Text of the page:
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The Two Sides of Jack Wilson

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Album Review

It isn't fair to limit Jack Wilson to two sides. The range of players with whom the pianist has performed: from Sammy Davis and Eartha Kitt to Jackie McLean and Roland Kirk, makes clear he is multi-dimensional. All that range is not demonstrated on this set, but — despite its title — this is not simply a program of uptempo tracks followed by an equal number of ballads.

This 1964 recording steers a boppish mainstream course through a variety of moods and tempi, covering pieces by Tadd Dameron, Bud Powell, pop standards and two good Wilson originals. Los-Angeles-based, Wilson is not readily identifiable as "West Coast." If anything, he suggests Red Garland (with a slightly more technically demonstrative approach) or the satisfying accessibility of Billy Taylor.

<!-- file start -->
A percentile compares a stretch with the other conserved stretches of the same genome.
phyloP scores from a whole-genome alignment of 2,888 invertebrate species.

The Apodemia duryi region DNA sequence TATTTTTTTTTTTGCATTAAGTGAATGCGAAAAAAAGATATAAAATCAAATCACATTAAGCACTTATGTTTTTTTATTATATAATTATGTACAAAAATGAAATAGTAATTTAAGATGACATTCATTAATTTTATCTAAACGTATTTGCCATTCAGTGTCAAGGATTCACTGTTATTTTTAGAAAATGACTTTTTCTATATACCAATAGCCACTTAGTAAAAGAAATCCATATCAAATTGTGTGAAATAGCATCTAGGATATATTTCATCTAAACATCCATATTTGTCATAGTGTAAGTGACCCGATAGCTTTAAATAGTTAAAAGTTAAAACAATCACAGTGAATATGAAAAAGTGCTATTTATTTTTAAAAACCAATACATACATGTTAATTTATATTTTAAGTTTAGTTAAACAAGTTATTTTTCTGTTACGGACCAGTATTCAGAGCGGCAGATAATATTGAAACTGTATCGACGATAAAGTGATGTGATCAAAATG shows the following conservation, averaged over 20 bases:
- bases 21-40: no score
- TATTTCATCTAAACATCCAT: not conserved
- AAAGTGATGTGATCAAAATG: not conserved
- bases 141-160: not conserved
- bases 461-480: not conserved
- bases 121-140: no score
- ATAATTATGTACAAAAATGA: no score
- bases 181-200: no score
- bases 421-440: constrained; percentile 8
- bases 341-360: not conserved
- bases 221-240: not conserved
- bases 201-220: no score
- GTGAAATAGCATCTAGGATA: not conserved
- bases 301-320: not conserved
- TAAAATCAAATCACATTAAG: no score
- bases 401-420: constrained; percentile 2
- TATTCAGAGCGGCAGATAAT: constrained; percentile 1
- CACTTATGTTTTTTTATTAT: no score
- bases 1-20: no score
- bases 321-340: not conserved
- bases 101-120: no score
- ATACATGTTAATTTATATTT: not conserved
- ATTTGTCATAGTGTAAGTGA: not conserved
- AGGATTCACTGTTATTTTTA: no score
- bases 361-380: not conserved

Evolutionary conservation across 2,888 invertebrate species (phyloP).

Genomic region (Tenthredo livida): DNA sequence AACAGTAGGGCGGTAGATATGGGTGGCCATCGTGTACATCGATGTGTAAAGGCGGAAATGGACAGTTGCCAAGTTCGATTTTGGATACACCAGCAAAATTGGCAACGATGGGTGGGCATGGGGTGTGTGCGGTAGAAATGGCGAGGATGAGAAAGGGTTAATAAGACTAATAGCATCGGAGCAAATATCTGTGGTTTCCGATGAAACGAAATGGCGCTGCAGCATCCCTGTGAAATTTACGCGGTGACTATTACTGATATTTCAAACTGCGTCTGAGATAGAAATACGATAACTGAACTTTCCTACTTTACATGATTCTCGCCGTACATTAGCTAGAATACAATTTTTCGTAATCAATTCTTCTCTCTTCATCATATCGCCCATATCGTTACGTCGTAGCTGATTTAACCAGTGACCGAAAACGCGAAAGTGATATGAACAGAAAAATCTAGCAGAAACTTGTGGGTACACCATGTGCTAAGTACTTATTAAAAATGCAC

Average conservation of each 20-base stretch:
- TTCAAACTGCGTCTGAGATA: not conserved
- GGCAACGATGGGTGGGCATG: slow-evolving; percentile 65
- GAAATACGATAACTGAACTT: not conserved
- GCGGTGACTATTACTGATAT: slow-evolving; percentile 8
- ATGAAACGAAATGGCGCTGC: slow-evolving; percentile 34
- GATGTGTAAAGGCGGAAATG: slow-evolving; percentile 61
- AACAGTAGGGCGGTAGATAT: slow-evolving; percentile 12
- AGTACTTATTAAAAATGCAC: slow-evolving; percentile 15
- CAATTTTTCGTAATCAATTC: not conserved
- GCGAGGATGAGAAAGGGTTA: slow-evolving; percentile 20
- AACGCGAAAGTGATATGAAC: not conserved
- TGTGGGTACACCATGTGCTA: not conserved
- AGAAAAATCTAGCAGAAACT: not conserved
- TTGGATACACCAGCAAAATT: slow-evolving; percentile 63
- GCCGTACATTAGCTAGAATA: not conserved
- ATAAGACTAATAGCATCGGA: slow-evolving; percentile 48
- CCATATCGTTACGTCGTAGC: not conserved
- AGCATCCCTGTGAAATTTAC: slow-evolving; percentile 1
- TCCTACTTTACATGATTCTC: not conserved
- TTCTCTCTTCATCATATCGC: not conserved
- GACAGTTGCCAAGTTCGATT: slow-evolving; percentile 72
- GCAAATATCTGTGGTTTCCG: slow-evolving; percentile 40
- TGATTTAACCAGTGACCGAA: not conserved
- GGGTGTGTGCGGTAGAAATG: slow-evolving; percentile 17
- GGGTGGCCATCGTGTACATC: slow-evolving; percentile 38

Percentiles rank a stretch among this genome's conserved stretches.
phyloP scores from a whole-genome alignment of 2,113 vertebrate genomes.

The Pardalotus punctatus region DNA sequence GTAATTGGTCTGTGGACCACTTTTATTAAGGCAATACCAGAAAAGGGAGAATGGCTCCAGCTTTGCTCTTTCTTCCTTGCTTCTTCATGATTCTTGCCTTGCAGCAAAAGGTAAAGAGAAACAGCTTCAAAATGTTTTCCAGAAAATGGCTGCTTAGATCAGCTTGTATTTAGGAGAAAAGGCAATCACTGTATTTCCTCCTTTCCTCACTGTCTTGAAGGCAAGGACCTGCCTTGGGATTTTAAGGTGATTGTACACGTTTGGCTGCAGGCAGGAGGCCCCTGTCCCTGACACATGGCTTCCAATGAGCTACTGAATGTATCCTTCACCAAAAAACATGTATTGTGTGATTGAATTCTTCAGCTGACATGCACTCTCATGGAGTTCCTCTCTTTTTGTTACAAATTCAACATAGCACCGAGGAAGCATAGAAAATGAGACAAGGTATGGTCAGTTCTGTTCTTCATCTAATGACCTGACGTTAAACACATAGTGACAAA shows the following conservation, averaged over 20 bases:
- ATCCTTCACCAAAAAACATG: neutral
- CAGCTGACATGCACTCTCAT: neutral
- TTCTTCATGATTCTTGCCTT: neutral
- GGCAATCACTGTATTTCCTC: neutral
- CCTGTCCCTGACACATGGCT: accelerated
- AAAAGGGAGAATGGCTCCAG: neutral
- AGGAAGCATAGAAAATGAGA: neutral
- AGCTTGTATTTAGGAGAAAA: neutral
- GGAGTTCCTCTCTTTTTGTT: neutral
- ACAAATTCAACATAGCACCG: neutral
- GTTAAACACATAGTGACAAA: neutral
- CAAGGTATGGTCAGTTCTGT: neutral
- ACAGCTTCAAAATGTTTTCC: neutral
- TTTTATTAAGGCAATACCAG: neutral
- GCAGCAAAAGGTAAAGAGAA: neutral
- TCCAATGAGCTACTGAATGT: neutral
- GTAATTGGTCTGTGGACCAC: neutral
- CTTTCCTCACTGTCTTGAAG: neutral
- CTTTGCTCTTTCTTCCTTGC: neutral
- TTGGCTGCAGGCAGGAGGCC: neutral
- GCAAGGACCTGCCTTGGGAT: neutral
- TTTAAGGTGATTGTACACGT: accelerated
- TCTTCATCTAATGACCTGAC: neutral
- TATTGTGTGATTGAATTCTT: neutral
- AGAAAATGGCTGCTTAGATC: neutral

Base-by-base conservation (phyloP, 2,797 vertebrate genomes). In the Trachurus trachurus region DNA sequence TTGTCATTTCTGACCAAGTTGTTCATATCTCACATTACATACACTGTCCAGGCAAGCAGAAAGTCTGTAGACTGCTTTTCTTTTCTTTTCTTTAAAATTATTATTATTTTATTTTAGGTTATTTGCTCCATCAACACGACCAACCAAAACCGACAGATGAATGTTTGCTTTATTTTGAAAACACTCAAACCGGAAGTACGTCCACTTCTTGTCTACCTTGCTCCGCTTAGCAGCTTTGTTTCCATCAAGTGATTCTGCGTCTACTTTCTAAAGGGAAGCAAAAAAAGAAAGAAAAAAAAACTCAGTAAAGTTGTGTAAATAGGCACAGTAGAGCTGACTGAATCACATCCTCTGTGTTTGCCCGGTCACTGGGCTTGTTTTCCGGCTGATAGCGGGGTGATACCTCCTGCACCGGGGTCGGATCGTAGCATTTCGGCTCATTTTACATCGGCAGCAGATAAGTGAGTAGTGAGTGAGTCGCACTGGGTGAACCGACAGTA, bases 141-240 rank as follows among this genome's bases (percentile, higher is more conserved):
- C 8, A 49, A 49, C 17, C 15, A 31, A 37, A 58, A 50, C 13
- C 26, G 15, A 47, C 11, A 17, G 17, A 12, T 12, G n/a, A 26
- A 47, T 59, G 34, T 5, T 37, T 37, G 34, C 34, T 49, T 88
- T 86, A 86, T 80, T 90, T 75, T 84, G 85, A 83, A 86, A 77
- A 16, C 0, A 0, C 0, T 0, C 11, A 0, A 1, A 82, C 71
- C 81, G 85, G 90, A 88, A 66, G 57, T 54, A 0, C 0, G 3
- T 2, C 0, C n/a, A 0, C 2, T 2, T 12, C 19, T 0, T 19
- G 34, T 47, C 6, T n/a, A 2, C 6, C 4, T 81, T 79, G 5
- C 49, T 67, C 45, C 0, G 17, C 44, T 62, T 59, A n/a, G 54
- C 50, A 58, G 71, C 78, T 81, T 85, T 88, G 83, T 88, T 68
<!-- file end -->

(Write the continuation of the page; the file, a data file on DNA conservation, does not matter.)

Twenty-eight at the time of this set, Wilson has a good piano trio date here in the classic style: focus on the piano, with stellar support from an immensely capable rhythm team. In this case it's bassist Leroy Vinnegar and drummer Philly Joe Jones — both usefully forward and detailed in the mix. Vinnegar stays with a relentless walk on the up pieces and a steady throb on the ballads. Jones characteristically ranges from impressively delicate brushwork to boisterous over the top displays that might have shaken a lesser pianist.

Rewarding in is own right, there is also enough here to prompt interest in other sides of Wilson, such as his work in quartet settings with vibraphonist Roy Ayers, and with the horns of Jackie McLean, Lee Morgan and Garnett Brown.

The Two Sides of Jack Wilson, Jack Wilson
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